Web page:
Commissioning is an extremely important and necessary part of any plant installation process to ensure it has been correctly installed to industry standards. Leading burner manufacturer and distributor, EOGB Energy Products Ltd, offers 10 top tips for engineers in charge of commissioning commercial and industrial heating installations:

  1. Arrange an initial meeting

Firstly, it’s important to have a meeting with the person who will be in charge of the plants’ operation to be informed of:

  • What process the plant is being used for
  • What is expected from the operation
  • How the plant is controlled
  • If the temperature is critical and, if so, to what point


  1. Collect all the correct documentation

The following documentation should always be made available:

  • Drawings of the plant layout, including flue and ventilation design
  • All manufacturer’s instructions
  • Gas supply testing and purging certificates as per IGE-UP-1 or 1A Edition 2
  • Electrical schematic drawings


  1. Undertake a visual inspection

Before any commissioning can commence it is vital that the plant is visually inspected. The following questions should be addressed:

  • Are boilers or plant machinery and/or equipment installed correctly, safely and to manufacturer’s instructions?
  • Is the area safe to have this installation installed?
  • Is the gas supply correct?
  • Is the flue correctly designed and installed?
  • Are the necessary electrical supplies correct?
  • Is the equipment installed suitable for the application intended?


  1. Check the boiler against the manufacturer’s instructions

This must be done to ensure that:

  • The electrical connections to the boiler are correctly fitted and that the boiler can be electrically isolated
  • The burner is correctly installed (particular attention should be paid to the burners insertion depth into the boiler – if in doubt the boiler and burner manufacturers should be consulted)


  1. Inspect the gas supply


The gas supply to the plant should be designed and installed to IGEM/UP/2 Edition 2 and should be inspected to ensure that:


  • Testing and purging has been carried out and documented
  • The correct materials have been used
  • The pipework is correctly sized
  • The correct methods of jointing have been used (e.g all joints must be welded over 50mm)
  • Emergency control valves have been fitted and are usable and the control levers fall to the ‘off’ position
  • There is an emergency control valve fitted at point of entry into the plant room
  • Any regulators required are fitted in the correct location
  • Purge points have been suitably capped


  1. Review the flue design and installation

The flue design and installation should be reviewed and guidance sought from IGEM/UP/10, BS6644:2011 and BS5854. The commissioning engineer is required to visually check that:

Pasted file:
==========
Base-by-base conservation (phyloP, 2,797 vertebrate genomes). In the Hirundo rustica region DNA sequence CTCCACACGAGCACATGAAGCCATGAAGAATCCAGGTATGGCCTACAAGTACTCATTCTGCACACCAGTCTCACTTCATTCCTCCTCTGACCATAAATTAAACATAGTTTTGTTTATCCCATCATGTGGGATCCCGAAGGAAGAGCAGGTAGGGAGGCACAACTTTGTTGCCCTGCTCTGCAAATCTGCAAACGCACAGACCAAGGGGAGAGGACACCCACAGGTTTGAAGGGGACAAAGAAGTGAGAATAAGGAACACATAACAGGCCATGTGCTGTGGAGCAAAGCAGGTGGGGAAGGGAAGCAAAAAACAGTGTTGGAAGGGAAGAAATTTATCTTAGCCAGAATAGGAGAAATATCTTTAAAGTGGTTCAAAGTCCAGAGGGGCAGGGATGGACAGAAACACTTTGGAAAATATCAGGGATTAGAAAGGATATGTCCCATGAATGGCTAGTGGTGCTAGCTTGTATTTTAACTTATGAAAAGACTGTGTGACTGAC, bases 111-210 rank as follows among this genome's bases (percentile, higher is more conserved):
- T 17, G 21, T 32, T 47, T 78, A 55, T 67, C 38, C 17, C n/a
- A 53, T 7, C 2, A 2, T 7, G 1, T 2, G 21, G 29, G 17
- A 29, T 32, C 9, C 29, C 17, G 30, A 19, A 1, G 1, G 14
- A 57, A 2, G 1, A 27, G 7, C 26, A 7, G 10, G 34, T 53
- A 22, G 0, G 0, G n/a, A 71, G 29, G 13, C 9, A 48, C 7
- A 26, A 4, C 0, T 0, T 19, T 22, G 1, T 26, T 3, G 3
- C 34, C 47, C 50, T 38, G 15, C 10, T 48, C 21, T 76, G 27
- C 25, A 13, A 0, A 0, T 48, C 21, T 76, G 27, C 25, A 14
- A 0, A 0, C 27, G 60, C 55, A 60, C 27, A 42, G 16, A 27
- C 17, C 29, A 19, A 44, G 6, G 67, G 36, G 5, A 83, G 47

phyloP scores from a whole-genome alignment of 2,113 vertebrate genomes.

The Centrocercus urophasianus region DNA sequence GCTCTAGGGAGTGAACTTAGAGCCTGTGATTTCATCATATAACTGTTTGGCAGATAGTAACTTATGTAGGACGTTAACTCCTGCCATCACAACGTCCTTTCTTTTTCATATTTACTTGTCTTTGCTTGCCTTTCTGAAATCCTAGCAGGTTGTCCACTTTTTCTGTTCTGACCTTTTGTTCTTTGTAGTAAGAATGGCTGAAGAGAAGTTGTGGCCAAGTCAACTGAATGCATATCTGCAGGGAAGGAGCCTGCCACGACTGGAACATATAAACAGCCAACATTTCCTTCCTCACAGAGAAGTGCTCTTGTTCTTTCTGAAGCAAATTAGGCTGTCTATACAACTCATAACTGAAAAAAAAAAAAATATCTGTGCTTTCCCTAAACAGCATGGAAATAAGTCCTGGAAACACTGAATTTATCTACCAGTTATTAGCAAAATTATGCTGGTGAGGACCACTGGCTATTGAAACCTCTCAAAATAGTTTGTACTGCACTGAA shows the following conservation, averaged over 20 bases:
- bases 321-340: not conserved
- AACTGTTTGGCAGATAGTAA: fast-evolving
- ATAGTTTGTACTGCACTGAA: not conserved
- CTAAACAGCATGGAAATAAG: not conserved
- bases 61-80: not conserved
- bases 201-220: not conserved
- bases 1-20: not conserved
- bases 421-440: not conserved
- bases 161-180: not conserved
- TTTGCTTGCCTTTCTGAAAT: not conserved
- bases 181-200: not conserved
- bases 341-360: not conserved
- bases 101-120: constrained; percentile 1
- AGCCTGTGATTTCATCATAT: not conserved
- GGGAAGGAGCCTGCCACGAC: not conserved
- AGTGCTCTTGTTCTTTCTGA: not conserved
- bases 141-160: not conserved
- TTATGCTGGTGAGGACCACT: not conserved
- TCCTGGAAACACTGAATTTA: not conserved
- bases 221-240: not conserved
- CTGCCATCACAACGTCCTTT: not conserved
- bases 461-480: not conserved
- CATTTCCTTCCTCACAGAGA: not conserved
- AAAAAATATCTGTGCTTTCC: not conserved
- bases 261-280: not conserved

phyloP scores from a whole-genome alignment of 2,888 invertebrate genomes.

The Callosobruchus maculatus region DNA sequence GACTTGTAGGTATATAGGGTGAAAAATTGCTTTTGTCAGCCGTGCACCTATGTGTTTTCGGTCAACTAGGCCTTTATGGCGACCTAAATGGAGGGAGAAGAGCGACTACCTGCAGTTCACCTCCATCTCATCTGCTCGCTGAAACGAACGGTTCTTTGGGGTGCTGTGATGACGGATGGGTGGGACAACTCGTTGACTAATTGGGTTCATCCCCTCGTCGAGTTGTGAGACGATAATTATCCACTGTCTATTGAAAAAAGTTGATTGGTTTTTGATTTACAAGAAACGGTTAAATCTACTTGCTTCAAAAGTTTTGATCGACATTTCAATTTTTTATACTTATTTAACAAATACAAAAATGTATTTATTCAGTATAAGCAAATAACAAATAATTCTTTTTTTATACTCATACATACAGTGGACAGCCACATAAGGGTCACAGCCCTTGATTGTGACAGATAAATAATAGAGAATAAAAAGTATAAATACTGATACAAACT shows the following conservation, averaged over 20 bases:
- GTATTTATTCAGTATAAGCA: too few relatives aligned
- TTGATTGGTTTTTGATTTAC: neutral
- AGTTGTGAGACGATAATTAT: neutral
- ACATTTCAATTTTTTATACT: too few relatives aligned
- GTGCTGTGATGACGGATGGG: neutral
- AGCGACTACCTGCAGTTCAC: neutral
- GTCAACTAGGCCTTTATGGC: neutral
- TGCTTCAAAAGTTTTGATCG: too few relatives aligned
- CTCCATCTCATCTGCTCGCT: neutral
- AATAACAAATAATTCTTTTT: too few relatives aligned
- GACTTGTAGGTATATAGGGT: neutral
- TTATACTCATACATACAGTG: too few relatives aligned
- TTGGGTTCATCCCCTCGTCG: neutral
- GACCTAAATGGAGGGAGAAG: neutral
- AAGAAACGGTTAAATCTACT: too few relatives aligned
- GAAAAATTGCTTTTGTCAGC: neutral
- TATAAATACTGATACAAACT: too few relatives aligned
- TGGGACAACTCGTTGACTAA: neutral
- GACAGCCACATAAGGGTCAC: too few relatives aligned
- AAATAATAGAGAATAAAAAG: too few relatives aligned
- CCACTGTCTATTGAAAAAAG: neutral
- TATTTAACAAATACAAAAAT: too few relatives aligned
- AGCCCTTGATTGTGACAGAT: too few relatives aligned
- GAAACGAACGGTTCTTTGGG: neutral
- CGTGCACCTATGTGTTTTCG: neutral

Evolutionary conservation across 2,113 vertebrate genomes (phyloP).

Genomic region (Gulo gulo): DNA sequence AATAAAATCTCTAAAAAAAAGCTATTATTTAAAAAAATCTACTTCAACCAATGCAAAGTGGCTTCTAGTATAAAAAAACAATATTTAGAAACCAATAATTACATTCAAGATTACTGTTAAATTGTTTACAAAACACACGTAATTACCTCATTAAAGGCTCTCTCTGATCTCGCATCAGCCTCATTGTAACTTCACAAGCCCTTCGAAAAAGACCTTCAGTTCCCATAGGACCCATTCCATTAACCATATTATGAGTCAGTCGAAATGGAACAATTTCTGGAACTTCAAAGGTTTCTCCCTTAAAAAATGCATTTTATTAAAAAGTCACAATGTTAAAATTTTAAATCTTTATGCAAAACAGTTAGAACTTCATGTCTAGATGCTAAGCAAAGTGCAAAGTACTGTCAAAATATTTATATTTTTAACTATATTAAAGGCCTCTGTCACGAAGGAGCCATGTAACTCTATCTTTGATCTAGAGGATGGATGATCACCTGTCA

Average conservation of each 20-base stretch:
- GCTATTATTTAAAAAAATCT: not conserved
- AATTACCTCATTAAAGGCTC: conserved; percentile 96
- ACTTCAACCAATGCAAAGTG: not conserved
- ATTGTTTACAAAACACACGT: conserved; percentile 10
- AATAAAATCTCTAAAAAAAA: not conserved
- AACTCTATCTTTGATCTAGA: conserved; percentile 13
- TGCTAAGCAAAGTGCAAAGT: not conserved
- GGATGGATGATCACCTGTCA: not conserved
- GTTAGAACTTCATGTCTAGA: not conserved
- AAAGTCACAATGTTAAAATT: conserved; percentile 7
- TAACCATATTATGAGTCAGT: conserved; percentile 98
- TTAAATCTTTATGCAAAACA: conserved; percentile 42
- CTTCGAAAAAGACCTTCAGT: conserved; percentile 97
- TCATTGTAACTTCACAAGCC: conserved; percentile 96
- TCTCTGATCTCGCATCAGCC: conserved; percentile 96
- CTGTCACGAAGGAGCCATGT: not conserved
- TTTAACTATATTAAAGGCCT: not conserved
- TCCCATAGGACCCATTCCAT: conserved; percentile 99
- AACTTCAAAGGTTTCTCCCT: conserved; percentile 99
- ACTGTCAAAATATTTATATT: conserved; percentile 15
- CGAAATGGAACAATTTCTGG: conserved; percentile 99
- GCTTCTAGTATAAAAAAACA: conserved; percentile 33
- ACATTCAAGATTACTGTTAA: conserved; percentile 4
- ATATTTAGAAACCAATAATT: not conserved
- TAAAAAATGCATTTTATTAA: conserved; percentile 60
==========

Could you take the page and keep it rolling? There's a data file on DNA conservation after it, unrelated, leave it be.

• The flue is jointed securely and suitably secure
  • The flue material is suitable
  • Any flue draught stabilisers have balance weights fitted or present for commissioning
  • Any condensate drains fitted are terminated correctly
  • Flue bends and horizontal runs have been kept to a minimum
  • The flue terminates correctly
  • A flue flow test has been performed and observed along the whole flue length


  1. Think about ventilation requirements

Natural draught or mechanical ventilation provisions need to ensure the following:

  • They are suitably sized for the max KW heat input of the plant
  • They have suitably designed vents to ensure unrestricted air flow
  • If mechanical and flue extract fans are used, care must be taken when measuring air flow that the plant room is not being put into a negative state


  1. Always conduct pre-commissioning electrical tests

The following electrical tests are required:

  • Earth Continuity Check
  • Polarity Check
  • Resistance to Earth Check
  • Three Phase Motor checked for voltage and correct rotation.


  1. Perform dry and live run procedures

In order to check the safe operation of the installation, a dry run procedure must be performed. This ensures that the burners start up and lockout sequences are operating correctly before introducing gas.

Once the preliminary safety checks have been completed, the live run procedure can be carried out. After a successful ignition, the controls can be checked for successful shutdown when enable is removed.

It’s extremely important to monitor O2, CO2, CO and flue gas temperature carefully with a calibrated combustion analyser to achieve good combustion. The low fire flue gas temperatures also need to be observed and the flue gases and a true gas rate of each appliance checked accordingly.


  1. Pay attention to combustion calculations

Stoichiometric calculations are often discussed but realistically cannot be achieved in practice as a reasonable percentage of excess air is required to maintain complete combustion.

Both too little and too much excess air can encourage carbon monoxide to be produced. High excess air content can also encourage higher heat losses out of the flue, so it’s important to be aware of excess air levels during boiler commissioning.

Once the plant has been thoroughly checked and all safety interlocks proved, it can then be handed over to the site and all necessary operative training provided, including advice on maintenance schedules discussed.